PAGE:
I want to thank anyone out there who attended the presentation, as well as MetaCarta for sending Schuyler and I over to this great conference.

Conference Sessions

Posted in FOSS4G 2006, Locality and Space on September 14th, 2006 at 04:16:05

Got a late start, so I missed the PostGIS case studies session I wanted to get to see. However, I’m currently at the QGIS as WMS Server talk. It is an interesting idea — essentially, they created a C++ CGI which calls out against the QGIS libraries.

It doesn’t really solve what I would like to see: a WMS implementation which is installable as a single binary app. You could open the data, style it, and once it was styled, you could serve that data — exactly as is — in any WMS client. The reason I want this is probably clear: this allows you to do OpenLayers development against a GIS application.

I think that Arc* are actually getting close to doing something like this, but that’s not a solution for me, since I’m looking primarily for something Open Source, and secondarily for free as in beer. Actually, even if it wasn’t free as in libre, I’d probably be happy with it.

One thing that’s hard to do right now is directly combine editing of GIS data and displaying it in a web mapping client. Certainly, one can see the uses that might lead to this: take an OpenLayers WMS setup, and you want to add data on top of it — perhaps you want to load a PostGIS datastore into QGIS, edit the points, and then immediately render the data into your webpage. If there were some GIS to provide a WMS against itself *directly* — not just via Apache or something else — you can skip a setup level of MapServer, or what have you.

MS4W is great, but it doesn’t include tools for creating geographic data. QGIS is great, but it doesn’t include tools for making it act as a WMS server. Maybe there are tools out there that do it — if so, maybe they’re Java, and we all know that I don’t touch that, but if it did this, I would.

I want to serve a WMS layer from a single GIS app running as a webserver on my local machine. What can do it? QGIS is apparently not the answer — you still need some CGI server to do the serving. So, what is it?

International Calling

Posted in FOSS4G 2006, Locality and Space on September 12th, 2006 at 03:01:21

So, calling T-Mobile via Skype is an excercise in futility. After 7 calls, I did eventually get their voice prompting system to not immediately kick me out, and got through to a representative, but man, what a pain in the ass.

However, that does mean that international calling should be set up on my phone in the relatively near future. Not that I’ll use it for anything… but I can cellstumble with it :)

They also apologized for not setting it up when I called to ask about rates.

All in all, once you get to talk to a person, calling T-Mobile has been a very successful experience for me.

Data rates here are 1.5 cents/kb — that’s not nearly as bad as I would have expected, although it’s too expensive to make it generally useful. (If only the web weren’t so laden with heavy bandwidth crap. I blame DSL.)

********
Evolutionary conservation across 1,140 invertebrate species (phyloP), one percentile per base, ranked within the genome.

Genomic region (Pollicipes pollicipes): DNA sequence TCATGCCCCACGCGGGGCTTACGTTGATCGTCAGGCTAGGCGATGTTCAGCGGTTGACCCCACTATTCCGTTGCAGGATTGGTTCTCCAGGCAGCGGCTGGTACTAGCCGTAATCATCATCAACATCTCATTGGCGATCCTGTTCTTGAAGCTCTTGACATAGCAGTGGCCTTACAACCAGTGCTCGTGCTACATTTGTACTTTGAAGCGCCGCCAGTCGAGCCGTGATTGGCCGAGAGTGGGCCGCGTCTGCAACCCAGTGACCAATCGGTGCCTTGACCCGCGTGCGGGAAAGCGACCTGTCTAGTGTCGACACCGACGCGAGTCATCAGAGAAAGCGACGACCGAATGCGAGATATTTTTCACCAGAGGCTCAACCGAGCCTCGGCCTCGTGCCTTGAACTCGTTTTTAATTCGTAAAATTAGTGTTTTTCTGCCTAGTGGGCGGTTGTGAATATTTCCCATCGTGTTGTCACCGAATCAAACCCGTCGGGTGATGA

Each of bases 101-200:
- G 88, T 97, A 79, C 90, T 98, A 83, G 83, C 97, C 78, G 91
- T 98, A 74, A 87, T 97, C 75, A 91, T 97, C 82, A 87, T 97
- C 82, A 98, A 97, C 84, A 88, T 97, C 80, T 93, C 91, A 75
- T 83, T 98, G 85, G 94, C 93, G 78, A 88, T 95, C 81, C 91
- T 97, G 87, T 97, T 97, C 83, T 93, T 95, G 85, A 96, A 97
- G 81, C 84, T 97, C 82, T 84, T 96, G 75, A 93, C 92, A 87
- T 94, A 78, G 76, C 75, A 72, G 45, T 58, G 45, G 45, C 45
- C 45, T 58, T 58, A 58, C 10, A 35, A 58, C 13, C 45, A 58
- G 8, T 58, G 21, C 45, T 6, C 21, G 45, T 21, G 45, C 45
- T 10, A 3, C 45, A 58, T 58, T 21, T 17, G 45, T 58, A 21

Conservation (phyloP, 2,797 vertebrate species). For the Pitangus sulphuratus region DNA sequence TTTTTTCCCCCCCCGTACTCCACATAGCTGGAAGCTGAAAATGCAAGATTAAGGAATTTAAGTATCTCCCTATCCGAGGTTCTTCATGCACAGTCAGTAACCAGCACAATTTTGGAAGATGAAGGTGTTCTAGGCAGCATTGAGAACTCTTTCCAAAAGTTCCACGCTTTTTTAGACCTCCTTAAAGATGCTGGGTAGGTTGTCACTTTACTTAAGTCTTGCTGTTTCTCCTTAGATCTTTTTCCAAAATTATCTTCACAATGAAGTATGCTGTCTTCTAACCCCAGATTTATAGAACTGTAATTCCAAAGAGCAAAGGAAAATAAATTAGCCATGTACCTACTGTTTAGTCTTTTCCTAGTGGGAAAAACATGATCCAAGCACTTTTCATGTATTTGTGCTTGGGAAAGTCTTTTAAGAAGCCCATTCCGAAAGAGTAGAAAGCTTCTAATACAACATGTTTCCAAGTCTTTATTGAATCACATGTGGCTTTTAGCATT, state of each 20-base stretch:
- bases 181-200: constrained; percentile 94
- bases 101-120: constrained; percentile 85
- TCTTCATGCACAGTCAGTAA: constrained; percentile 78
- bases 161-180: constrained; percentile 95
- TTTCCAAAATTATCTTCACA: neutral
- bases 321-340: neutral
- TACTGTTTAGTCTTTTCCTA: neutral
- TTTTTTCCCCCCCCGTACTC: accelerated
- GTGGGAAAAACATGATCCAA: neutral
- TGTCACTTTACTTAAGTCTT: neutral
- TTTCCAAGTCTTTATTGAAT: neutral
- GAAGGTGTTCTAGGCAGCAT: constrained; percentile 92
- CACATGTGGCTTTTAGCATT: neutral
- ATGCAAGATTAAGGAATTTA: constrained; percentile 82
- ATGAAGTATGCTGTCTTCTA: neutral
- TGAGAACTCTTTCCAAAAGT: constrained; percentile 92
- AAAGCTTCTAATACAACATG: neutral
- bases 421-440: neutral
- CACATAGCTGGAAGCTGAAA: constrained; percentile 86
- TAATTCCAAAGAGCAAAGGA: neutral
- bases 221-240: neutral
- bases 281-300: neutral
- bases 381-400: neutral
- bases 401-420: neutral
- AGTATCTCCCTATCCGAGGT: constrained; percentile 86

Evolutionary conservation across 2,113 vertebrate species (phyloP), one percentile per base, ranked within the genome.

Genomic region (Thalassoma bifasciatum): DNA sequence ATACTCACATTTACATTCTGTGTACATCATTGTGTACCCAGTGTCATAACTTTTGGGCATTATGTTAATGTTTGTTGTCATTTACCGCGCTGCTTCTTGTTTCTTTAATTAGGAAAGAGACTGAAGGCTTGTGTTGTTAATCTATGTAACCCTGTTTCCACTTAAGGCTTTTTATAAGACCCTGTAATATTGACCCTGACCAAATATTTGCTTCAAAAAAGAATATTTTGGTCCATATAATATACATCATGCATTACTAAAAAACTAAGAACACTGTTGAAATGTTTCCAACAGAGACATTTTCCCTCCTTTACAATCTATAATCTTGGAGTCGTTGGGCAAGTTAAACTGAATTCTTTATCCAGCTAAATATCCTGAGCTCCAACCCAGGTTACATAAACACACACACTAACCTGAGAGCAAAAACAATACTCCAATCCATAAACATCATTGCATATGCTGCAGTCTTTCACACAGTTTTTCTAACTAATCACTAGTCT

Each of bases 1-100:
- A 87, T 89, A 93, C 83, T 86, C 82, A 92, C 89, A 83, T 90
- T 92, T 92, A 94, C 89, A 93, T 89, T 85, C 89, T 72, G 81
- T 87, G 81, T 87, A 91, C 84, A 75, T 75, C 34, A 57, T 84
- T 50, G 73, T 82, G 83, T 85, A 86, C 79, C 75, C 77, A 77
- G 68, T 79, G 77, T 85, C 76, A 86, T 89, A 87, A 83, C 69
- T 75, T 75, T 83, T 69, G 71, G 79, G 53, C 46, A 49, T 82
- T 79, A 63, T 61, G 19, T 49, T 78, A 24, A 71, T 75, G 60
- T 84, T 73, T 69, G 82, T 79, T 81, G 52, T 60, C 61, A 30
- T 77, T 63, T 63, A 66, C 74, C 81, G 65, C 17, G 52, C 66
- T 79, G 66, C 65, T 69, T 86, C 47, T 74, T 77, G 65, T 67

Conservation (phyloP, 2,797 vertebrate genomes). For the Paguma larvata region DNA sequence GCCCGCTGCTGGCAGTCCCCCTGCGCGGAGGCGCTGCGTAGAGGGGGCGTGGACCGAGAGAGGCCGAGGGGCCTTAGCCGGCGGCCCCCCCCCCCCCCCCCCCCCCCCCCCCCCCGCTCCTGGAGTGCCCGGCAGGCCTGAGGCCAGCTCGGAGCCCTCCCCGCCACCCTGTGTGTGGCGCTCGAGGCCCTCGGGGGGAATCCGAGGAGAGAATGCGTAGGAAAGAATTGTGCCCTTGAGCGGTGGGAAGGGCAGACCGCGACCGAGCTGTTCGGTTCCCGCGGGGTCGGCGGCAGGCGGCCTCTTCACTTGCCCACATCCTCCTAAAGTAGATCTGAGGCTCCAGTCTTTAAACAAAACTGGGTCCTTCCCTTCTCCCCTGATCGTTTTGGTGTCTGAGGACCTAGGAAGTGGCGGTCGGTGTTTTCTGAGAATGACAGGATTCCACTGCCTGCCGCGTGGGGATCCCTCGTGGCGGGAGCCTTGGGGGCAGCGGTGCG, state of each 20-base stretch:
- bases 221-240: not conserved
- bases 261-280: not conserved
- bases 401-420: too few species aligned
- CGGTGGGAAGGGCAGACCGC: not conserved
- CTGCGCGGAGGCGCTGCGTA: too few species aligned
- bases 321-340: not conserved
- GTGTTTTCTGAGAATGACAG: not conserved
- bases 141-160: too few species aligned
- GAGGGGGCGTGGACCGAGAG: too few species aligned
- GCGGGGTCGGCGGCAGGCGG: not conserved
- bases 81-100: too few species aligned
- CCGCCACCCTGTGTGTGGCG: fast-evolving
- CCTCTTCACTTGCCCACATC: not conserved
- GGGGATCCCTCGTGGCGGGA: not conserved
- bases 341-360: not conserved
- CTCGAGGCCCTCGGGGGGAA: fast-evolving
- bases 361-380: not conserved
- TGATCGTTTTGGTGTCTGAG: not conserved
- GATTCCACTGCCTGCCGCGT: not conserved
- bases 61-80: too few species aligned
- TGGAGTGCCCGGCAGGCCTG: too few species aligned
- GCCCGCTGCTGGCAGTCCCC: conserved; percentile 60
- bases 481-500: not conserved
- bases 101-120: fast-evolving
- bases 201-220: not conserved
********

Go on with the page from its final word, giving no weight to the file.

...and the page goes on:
Travel Report

Posted in FOSS4G 2006, Locality and Space on September 11th, 2006 at 10:06:29

This is my first trip over the Atlantic — I’m flying Northwest/KLM both ways, which is also a first for me. It was my first time in an Airbus 330 — I’ve almost never flown something with three sets of seats, other than on the round-trip to Washington DC, and that was 8 years ago. The flight east was uneventful: I did my best to sleep, and seem to have gotten about 4 hours. Despite the fact that it’s apparently 3AM on my body clock, I don’t feel more than a little bit sleepy… yet. I’m sure it’ll catch up with me before I want to be asleep tonight.

My phone apparently isn’t working at all here: despite there being a recognized ‘T-mobile’ network, the phone just says “Access Denied” when the phone tries to join. Hopefully I can get that cleared up in Switzerland so that I can do some GSMLoc recording. There’s also no wireless here that I can find — there is an ad-hoc network here called “Free Public Wi-Fi”, but it doesn’t seem to respond to DHCP requests, so I don’t know what’s up with that. This is leaving me woefully underconnected — something I’m horribly unused to. In the US, I can *always* hop online, even if it’s slow, with putty on my phone, or connecting via Bluetooth to the laptop. Losing that ability is a strange feeling.

As far as Schipol airport goes, there are a couple things here that surprised me:
* How big it is. The D terminal has *87 gates* — and gate D6 (the one I’m at) has A-M subgates, which makes me think that there may be significantly more than that in total. How the heck that works, I don’t know, but it just seems big to me. Not to mention that there are 4 other terminals.
* Long taxiways! I think we were taxiing for about 15 minutes at full steam: we went from where we landed, in the middle of a bunch of fields, into what felt much more like a city. I’m used to taxiways being about hte same length as runways, so this was definitely a new one to me.
* Security-at-the-gate: Apparently, security here is specific to the gate, rather than to a wing of the airport. (Or maybe it’s both — I didn’t actually walk out.) Seems like a massive repitition of resources: I’ve never felt that Security for the terminal was a poor way of doing it: it seems like no matter what, one side is clean, and the other side is dirty: increasing the dirty area and decreasing the clean area does not seem to me like it would be important. (Granted, the dirty and clean sides don’t always stay that way, vis terror attacks that have happened or other incidents where security risks have gotten through — but that’s an issue of missed screening, not one where someone actually didn’t *get* screened.)